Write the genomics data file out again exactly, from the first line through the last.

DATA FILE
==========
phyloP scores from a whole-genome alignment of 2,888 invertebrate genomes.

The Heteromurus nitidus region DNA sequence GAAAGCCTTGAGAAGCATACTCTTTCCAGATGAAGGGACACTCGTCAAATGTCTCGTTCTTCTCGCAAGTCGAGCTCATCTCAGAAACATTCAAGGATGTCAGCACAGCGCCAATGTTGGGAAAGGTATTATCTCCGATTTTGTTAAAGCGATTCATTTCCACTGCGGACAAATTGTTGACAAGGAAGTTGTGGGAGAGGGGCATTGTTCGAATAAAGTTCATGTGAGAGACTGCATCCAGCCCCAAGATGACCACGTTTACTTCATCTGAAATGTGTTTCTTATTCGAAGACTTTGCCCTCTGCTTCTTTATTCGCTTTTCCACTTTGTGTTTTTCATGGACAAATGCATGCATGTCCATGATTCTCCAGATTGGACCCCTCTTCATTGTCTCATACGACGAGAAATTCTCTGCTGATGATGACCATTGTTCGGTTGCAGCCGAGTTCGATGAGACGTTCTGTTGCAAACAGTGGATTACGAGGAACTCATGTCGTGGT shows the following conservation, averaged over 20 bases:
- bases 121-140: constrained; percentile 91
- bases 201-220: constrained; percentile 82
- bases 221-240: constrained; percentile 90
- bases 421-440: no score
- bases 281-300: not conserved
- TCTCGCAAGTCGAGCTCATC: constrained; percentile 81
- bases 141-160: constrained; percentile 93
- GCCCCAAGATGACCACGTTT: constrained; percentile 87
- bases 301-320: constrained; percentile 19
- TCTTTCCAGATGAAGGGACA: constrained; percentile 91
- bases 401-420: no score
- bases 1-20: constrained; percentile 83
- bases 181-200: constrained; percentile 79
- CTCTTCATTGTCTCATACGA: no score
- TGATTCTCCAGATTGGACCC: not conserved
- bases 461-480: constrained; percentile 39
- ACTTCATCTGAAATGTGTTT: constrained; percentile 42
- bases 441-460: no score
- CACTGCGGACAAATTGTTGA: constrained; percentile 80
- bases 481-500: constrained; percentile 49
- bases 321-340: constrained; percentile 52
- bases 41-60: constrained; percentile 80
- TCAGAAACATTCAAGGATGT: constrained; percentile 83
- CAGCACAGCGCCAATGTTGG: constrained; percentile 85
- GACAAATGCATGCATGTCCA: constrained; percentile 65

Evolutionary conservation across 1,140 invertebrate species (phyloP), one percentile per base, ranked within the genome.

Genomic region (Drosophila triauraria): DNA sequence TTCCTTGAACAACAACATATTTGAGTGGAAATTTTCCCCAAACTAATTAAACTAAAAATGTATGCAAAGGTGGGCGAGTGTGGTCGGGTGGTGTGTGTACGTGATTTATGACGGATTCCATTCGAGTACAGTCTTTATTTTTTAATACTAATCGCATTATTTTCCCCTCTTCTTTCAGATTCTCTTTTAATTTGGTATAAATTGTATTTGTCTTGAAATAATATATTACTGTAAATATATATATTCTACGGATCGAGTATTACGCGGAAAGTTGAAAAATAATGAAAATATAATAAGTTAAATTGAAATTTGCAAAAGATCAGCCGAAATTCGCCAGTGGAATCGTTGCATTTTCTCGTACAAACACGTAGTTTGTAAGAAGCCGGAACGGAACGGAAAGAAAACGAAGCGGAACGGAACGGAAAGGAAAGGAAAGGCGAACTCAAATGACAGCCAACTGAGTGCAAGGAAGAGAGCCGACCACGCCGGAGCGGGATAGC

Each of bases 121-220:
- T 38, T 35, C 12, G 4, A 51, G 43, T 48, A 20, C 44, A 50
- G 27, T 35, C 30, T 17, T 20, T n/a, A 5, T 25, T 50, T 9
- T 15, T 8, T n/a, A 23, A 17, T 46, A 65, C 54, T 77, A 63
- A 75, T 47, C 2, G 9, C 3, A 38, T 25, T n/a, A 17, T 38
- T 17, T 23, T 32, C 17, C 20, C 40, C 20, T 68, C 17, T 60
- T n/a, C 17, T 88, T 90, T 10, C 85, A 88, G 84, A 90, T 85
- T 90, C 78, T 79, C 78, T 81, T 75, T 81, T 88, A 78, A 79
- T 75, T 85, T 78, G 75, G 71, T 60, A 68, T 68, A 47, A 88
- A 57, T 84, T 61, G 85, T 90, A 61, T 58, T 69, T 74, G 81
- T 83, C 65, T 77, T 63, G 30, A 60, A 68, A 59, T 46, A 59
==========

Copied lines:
phyloP scores from a whole-genome alignment of 2,888 invertebrate genomes.

The Heteromurus nitidus region DNA sequence GAAAGCCTTGAGAAGCATACTCTTTCCAGATGAAGGGACACTCGTCAAATGTCTCGTTCTTCTCGCAAGTCGAGCTCATCTCAGAAACATTCAAGGATGTCAGCACAGCGCCAATGTTGGGAAAGGTATTATCTCCGATTTTGTTAAAGCGATTCATTTCCACTGCGGACAAATTGTTGACAAGGAAGTTGTGGGAGAGGGGCATTGTTCGAATAAAGTTCATGTGAGAGACTGCATCCAGCCCCAAGATGACCACGTTTACTTCATCTGAAATGTGTTTCTTATTCGAAGACTTTGCCCTCTGCTTCTTTATTCGCTTTTCCACTTTGTGTTTTTCATGGACAAATGCATGCATGTCCATGATTCTCCAGATTGGACCCCTCTTCATTGTCTCATACGACGAGAAATTCTCTGCTGATGATGACCATTGTTCGGTTGCAGCCGAGTTCGATGAGACGTTCTGTTGCAAACAGTGGATTACGAGGAACTCATGTCGTGGT shows the following conservation, averaged over 20 bases:
- bases 121-140: constrained; percentile 91
- bases 201-220: constrained; percentile 82
- bases 221-240: constrained; percentile 90
- bases 421-440: no score
- bases 281-300: not conserved
- TCTCGCAAGTCGAGCTCATC: constrained; percentile 81
- bases 141-160: constrained; percentile 93
- GCCCCAAGATGACCACGTTT: constrained; percentile 87
- bases 301-320: constrained; percentile 19
- TCTTTCCAGATGAAGGGACA: constrained; percentile 91
- bases 401-420: no score
- bases 1-20: constrained; percentile 83
- bases 181-200: constrained; percentile 79
- CTCTTCATTGTCTCATACGA: no score
- TGATTCTCCAGATTGGACCC: not conserved
- bases 461-480: constrained; percentile 39
- ACTTCATCTGAAATGTGTTT: constrained; percentile 42
- bases 441-460: no score
- CACTGCGGACAAATTGTTGA: constrained; percentile 80
- bases 481-500: constrained; percentile 49
- bases 321-340: constrained; percentile 52
- bases 41-60: constrained; percentile 80
- TCAGAAACATTCAAGGATGT: constrained; percentile 83
- CAGCACAGCGCCAATGTTGG: constrained; percentile 85
- GACAAATGCATGCATGTCCA: constrained; percentile 65

Evolutionary conservation across 1,140 invertebrate species (phyloP), one percentile per base, ranked within the genome.

Genomic region (Drosophila triauraria): DNA sequence TTCCTTGAACAACAACATATTTGAGTGGAAATTTTCCCCAAACTAATTAAACTAAAAATGTATGCAAAGGTGGGCGAGTGTGGTCGGGTGGTGTGTGTACGTGATTTATGACGGATTCCATTCGAGTACAGTCTTTATTTTTTAATACTAATCGCATTATTTTCCCCTCTTCTTTCAGATTCTCTTTTAATTTGGTATAAATTGTATTTGTCTTGAAATAATATATTACTGTAAATATATATATTCTACGGATCGAGTATTACGCGGAAAGTTGAAAAATAATGAAAATATAATAAGTTAAATTGAAATTTGCAAAAGATCAGCCGAAATTCGCCAGTGGAATCGTTGCATTTTCTCGTACAAACACGTAGTTTGTAAGAAGCCGGAACGGAACGGAAAGAAAACGAAGCGGAACGGAACGGAAAGGAAAGGAAAGGCGAACTCAAATGACAGCCAACTGAGTGCAAGGAAGAGAGCCGACCACGCCGGAGCGGGATAGC

Each of bases 121-220:
- T 38, T 35, C 12, G 4, A 51, G 43, T 48, A 20, C 44, A 50
- G 27, T 35, C 30, T 17, T 20, T n/a, A 5, T 25, T 50, T 9
- T 15, T 8, T n/a, A 23, A 17, T 46, A 65, C 54, T 77, A 63
- A 75, T 47, C 2, G 9, C 3, A 38, T 25, T n/a, A 17, T 38
- T 17, T 23, T 32, C 17, C 20, C 40, C 20, T 68, C 17, T 60
- T n/a, C 17, T 88, T 90, T 10, C 85, A 88, G 84, A 90, T 85
- T 90, C 78, T 79, C 78, T 81, T 75, T 81, T 88, A 78, A 79
- T 75, T 85, T 78, G 75, G 71, T 60, A 68, T 68, A 47, A 88
- A 57, T 84, T 61, G 85, T 90, A 61, T 58, T 69, T 74, G 81
- T 83, C 65, T 77, T 63, G 30, A 60, A 68, A 59, T 46, A 59